The film musical Cats bombed at the box office, an epic flop that will go down in history for all the wrong reasons. When director Tom Hooper approached the content, it appears that the spectacle of the onscreen mutations took centre stage over the execution of the story line. The attention he hoped the movie would receive is certainly not the kind he is getting.
The obvious, but simple, question is, how did the onscreen adaptations of one of the most successful musicals of all time fail?
There need not be a complicated answer: it simply did not translate for the cinema going audience.
The first problem is the narrative, which is hard to follow for newcomers to Cats. The stage show is a concept musical, with what little dialogue there is is used to convey themes and messages more than an actual plot. Unlike other film musicals such as Mamma Mia there is no storyline that flows with a beginning, middle, and end. Instead, audiences feel they are getting a scattered series of situations. The second problem, and one which raised red flags since the release of the first trailer, is the overpowering CGI. It destroyed the organic textures from the stage show, and turned the characters into outlandish creations. At times those characters become unnerving, losing the very humanity and emotion that audiences need to connect or relate to. In an unprecedented move, word has spread of another cut with even more CGI due for release. While that may improve (or disimprove) one area of the movie it will not fix it as a whole.
The following are five musicals which started life on the stage and translated into box office hits. With themes of love, loss, sex, fear and death, they show a diversity and humanity within the musical genre of cinematic greats.
1. The Rocky Horror Picture Show (1975)
This homage to sci-fi classics finds Brad and Janet stranded on a stormy night, entering a castle for shelter and into the world of the unconventional transvestite Frank-N-Furter (Tim Curry). This movie is the very definition of cult! A celebration of diverse sexuality at a time when LGBTQ+ communities were fighting for acceptance. Richard O’Brien both followed and built his dream, first as a stage production in 1973 and later as this bombastic, good-time B-movie in 1975. In a move to keep the flow of the stage show, the original actors who starred in the stage musical continued their parts onto the big screen. This led to a continuity, and the movie became the most successful musical adaptation of all time. At its very core The Rocky Horror Picture Show is entertainment, which begs the audience to participate from the first breath of “The Time Warp”. In this way the plot becomes secondary to the enjoyment.
2. West Side Story (1961)
Based on the 1957 Broadway hit, West Side Story crossed over perfectly to cinema audiences, winning ten Academy Awards including Best Picture. Directors Robert Wise and Jerome Robbins captured perfectly a modern retelling of Romeo and Juliet set in 50’s Manhattan as two rival gangs. the Sharks and the Jets, battle it out for dominance. The sister of Sharks leader Maria (Natalie Wood) falls for the Jets co-founder, and now retired Tony (Richard Beymer). As Tony is reluctantly brought back into his former gang, the tension of love over war becomes prevalent. Set for a reboot in late 2020 in the hands of Steven Spielberg, whether it will succeed as it did in 1961 has yet to be seen.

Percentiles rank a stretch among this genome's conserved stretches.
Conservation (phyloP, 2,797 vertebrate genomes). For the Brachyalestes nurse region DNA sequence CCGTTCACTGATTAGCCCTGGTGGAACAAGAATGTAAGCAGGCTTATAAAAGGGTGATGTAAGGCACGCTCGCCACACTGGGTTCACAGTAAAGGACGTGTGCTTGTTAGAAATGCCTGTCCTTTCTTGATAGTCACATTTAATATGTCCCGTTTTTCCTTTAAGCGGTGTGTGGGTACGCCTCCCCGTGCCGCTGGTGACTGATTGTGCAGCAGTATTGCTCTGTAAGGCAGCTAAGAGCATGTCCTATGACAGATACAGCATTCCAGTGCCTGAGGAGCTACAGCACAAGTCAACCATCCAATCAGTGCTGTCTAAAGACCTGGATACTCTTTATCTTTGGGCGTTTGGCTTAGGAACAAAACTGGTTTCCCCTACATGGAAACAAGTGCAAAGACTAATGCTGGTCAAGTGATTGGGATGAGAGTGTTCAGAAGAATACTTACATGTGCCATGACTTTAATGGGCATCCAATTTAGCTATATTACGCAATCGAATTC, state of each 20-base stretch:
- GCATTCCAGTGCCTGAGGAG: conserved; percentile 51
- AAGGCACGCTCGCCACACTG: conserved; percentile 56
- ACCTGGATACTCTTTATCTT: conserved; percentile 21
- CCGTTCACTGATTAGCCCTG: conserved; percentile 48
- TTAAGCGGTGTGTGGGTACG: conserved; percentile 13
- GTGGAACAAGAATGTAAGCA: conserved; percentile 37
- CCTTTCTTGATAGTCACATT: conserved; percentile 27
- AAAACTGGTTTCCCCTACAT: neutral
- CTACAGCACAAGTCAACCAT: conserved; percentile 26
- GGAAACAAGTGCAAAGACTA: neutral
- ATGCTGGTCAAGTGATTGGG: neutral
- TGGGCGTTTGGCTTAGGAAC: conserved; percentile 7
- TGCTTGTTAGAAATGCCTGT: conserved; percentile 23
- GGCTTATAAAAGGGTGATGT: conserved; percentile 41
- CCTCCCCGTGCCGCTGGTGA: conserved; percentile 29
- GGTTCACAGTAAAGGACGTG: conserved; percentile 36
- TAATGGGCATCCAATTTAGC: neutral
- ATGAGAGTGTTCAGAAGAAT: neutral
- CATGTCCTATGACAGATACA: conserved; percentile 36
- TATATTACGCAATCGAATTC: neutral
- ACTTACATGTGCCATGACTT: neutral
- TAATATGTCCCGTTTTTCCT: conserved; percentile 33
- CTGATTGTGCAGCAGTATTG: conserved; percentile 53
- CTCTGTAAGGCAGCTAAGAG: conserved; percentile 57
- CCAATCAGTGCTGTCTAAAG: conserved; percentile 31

3. Cabaret (1972)
A sexually-charged dive into decadence, Cabaret centres on an aspiring novelist who falls for a self-destructive singer. All this set to the backdrop of the rise of the Nazi Party in 1930s Berlin. Cabaret follows the tale of Sally Bowles (Liza Minnelli) who works at the Kit Kat Klub, and becomes friendly with British author Brian Roberts (Michael York). The pair become the basis of a love triangle with playboy Maximilian Von Heune (Helmut Griem). Based on the 1951 play I Am a Camera, Cabaret remains an intelligent musical, as the cast use musical numbers to express their emotions while exploring their inner consciousness. Indeed, that acclaim led to eight Academy Awards, including Best Director for Bob Fosse and Best Actress for Liza Minnelli, only failing to win the Best Picture Award due to Francis Ford Coppola’s The Godfather.
4. Jesus Christ Superstar (1973)
Starting life as a joint venture concept album in 1970, Andrew Lloyd Webber and Tim Rice turned a 2000-year old biblical story into a rock opera. A year later this concept made its Broadway debut, with a narrative that focuses on the untold relationship between Jesus Christ and Judas Iscariot. Following hot on the heels of the counterculture zeitgeist Hair, Jesus Christ Superstar spoke to a 1970’s audience, serving as a commentary on contemporary political struggles. In 1973, it became a critically acclaimed movie, so much so, that director Norman Jewison showed the film to Pope Paul VI who stated “I appreciate your beautiful rock opera film. I believe it will bring more people around the world to Christianity.”
5. Les Misérables (2012)
Opening in December 2012, this film adaptation of Les Misérables proved how Cats director Tom Hooper knows how to translate a Broadway hit into a cinematic masterpiece. Becoming the biggest opening for a musical outing, Les Misérables captivated audiences with its powerful cinematography reflecting the scale of the stage performance perfectly. With the use of both superb casting (Hugh Jackman, Russell Crowe, Anne Hathaway), and atmospheric settings, Les Misérables captures those intimate, human moments perfectly. Anne Hathaway’s performance earned her an Academy Award, a Golden Globe and an Actors Guild Award. Hugh Jackman would have further success in the musical world with The Greatest Showman, demonstrating what Les Misérables got right. Unfortunately, however, the director himself was unable to follow with another work of genius.